How to stop hiding your core gifts

core gifts
Photo by Ekaterina Shevchenko on Unsplash

I recently read a book called Deeper Dating. In it, the author says the things we hide are our greatest and core gifts.

If you’re a sensitive person, for example, you may have tried to develop a thick skin. But what if your sensitivity is your gift to the world?

Often, when we grew up without praise or encouragement from parents, we have a hard time accepting ourselves. If others failed to understand or support our core gifts, we suppress them to fit in.

But hiding core gifts in an effort to find acceptance is self-abandonment. And, besides, it never works. You come across as inauthentic and untrustworthy and you never become the person you’re meant to be in the world.

When you hide your core gifts, you attract people who will never make you feel supported because they don’t know the real you. Instead of seeking acceptance from others, the key is to accept yourself.

When you hide your core gifts, you attract people who will never make you feel supported because they don't know the real you. Click To Tweet

So, how can you begin to express your core gifts when you’ve been hiding them all along? How do you start to accept yourself when you’ve been self-abandoning for years? Here are 4 ways.

1. State your opinions.

When you disagree with someone, say so. When you stay silent or lend tacit agreement because you fear conflict, that’s self-abandonment.

You’re putting someone else’s need to be right ahead of your own need to be seen and heard. This ensures you’ll keep attracting people who don’t know the real you and you’ll continue to feel invisible.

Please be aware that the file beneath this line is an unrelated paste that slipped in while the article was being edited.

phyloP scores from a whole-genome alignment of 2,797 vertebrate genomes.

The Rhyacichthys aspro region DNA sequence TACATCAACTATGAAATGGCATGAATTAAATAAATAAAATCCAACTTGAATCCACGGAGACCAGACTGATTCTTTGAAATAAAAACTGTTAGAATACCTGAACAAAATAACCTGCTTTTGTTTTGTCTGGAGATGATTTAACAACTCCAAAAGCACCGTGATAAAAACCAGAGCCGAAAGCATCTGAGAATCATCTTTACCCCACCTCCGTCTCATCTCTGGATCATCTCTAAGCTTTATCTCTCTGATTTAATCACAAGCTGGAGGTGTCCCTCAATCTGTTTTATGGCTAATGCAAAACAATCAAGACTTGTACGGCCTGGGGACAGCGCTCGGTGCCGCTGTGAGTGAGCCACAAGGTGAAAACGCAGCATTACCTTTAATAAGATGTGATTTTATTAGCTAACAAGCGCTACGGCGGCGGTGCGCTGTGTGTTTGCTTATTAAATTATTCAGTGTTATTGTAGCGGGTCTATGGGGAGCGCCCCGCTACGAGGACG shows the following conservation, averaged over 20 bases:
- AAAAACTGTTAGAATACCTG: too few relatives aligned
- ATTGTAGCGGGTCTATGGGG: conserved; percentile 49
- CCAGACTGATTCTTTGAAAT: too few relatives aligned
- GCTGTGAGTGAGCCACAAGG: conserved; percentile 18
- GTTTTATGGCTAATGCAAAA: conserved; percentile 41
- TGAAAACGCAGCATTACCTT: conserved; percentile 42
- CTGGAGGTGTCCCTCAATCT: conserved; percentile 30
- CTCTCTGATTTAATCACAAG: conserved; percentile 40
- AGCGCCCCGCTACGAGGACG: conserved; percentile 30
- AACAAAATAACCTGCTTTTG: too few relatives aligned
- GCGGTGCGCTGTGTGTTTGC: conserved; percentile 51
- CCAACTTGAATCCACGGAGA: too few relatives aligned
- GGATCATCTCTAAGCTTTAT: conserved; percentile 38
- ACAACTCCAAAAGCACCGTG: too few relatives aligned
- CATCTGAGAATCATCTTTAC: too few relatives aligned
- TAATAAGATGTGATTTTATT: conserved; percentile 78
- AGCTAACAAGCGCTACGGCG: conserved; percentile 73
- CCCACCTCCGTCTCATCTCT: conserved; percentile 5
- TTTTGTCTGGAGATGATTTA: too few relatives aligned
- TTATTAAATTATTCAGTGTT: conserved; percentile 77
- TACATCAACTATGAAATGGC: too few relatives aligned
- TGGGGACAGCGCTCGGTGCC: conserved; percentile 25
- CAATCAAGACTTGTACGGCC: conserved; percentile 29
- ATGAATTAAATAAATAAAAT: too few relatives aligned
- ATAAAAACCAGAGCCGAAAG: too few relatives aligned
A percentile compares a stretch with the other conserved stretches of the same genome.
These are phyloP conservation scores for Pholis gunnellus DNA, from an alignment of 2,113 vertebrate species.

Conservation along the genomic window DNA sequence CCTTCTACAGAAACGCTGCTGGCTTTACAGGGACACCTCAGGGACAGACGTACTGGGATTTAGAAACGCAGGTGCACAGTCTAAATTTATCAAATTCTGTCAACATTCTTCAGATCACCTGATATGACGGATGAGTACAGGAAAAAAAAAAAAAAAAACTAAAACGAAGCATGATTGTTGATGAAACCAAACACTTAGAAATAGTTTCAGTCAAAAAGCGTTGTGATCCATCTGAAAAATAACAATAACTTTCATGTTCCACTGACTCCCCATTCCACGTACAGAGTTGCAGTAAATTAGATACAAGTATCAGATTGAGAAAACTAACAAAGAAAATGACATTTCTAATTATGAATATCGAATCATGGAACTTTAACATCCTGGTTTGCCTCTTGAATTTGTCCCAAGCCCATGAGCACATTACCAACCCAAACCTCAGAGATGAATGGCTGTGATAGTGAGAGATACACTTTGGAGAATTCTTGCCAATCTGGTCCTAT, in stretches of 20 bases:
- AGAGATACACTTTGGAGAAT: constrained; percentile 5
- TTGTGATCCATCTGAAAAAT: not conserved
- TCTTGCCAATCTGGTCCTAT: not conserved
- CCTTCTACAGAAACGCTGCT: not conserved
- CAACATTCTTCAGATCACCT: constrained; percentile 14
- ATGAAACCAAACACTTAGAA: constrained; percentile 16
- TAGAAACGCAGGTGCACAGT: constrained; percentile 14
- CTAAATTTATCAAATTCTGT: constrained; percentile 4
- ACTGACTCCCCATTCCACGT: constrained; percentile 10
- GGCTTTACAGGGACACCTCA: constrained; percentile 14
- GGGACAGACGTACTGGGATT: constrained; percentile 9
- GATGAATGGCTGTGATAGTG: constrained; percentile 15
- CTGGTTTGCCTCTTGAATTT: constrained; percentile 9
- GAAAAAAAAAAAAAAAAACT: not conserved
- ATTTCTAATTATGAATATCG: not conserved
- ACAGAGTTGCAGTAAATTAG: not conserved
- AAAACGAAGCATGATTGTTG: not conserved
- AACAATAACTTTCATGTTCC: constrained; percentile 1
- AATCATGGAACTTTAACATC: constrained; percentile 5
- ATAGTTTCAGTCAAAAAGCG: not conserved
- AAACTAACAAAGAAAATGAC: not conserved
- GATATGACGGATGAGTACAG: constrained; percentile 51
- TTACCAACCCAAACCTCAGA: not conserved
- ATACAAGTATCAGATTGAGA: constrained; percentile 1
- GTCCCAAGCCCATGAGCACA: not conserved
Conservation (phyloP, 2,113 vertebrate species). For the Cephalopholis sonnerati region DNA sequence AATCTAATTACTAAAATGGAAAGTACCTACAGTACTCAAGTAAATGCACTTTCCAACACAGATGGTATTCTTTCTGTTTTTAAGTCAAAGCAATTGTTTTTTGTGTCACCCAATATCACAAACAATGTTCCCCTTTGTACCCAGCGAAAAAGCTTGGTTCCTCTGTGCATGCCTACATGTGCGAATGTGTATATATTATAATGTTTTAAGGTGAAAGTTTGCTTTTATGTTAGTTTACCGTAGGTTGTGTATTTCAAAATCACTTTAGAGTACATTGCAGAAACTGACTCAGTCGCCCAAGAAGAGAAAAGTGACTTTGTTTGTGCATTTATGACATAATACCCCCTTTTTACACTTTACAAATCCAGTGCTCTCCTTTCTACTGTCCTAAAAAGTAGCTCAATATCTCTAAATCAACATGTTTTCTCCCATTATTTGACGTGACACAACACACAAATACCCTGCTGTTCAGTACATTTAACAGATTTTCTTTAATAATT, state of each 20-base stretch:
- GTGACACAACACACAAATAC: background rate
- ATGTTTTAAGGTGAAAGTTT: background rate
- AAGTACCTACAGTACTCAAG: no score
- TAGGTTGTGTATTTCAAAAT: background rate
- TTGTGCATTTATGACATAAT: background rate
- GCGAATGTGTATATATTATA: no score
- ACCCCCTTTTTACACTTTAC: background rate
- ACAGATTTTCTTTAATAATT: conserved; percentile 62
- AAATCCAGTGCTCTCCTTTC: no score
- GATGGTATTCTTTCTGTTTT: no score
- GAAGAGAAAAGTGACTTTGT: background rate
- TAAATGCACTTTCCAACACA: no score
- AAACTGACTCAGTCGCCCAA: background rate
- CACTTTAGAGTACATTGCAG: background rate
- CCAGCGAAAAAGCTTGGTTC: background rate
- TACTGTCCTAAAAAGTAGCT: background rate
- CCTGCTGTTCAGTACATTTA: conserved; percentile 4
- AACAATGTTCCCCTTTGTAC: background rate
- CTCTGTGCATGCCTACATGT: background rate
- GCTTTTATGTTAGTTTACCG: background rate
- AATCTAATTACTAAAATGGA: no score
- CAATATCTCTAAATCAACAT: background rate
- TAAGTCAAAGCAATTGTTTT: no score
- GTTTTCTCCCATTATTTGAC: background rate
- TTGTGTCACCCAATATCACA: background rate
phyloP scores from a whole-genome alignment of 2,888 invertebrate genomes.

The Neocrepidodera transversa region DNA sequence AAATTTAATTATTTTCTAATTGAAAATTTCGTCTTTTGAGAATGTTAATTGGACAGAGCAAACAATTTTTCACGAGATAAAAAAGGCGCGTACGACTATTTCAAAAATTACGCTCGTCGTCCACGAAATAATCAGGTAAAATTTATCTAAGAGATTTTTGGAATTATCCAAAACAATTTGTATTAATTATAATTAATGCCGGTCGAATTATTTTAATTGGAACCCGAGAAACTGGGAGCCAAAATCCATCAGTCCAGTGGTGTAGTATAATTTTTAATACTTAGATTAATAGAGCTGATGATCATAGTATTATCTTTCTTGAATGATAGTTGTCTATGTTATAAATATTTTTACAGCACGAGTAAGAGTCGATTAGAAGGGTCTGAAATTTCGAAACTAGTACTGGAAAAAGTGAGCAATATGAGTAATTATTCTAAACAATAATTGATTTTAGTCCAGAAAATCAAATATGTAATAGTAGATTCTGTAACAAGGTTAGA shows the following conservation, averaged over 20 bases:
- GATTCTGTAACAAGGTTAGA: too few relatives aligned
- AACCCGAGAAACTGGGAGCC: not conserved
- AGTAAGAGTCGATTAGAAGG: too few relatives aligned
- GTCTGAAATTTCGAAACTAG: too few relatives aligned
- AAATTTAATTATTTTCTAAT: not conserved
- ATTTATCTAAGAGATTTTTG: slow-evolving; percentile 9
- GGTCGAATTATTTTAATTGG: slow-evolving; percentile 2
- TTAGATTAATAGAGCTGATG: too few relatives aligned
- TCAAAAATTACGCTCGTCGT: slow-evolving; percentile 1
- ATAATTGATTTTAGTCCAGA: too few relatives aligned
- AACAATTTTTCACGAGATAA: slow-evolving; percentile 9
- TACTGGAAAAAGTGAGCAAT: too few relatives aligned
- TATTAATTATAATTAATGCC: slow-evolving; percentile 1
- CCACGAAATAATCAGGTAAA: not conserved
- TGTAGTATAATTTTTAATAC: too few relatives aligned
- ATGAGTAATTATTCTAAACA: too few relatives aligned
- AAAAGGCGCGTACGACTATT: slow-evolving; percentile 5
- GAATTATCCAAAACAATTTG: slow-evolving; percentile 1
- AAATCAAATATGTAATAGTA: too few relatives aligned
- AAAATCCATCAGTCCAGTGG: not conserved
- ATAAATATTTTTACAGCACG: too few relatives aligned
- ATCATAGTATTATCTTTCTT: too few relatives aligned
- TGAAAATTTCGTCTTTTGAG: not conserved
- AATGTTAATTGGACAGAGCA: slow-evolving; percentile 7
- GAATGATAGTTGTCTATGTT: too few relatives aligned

2. Express your emotions.

core gifts

If you grew up with emotional neglect like I did, you may not trust your emotions. Maybe your complex PTSD has made you dysregulated around feelings.

The first step is to actually feel these feelings instead of denying them or distracting yourself from them. Really sink into them at first by journaling and/or sitting alone with them.

Once you’ve become more comfortable with your feelings, begin to express them to others. This will help you accept others’ emotions as well. Emotional honesty is an important part of relational intimacy and shows the real you.

3. Do what you want to develop core gifts.

Do you spend a lot of time fulfilling obligations that bring you no joy? Stop that. Make sure you’re doing more of what you love than what you hate.

Of course, responsibility is part of life but resist the habit of becoming over responsible. Putting others’ needs ahead of your own is a common outcome of unmet childhood needs.

Putting others' needs ahead of your own is a common outcome of unmet childhood needs. Click To Tweet

Parent yourself by taking care of your own needs first. Make a habit of asking yourself throughout the day what you need and giving it to yourself.

4. Invest in yourself to uncover core gifts.

You may resist spending money on yourself unless it provides a return on investment. But you are worth investing in and your mental health is the best ROI.

Depending on your resources, you may consider coaching, therapy, a retreat, or some other form of self care. If you spend money on others easily but have trouble doing the same for yourself, reconsider.

When overcoming a lifetime of self-abandonment, you may need help to uncover your core gifts. Invest time in self-knowledge through books or by spending more time on your own. Be patient with yourself as a lifetime of hiding takes time to transform.

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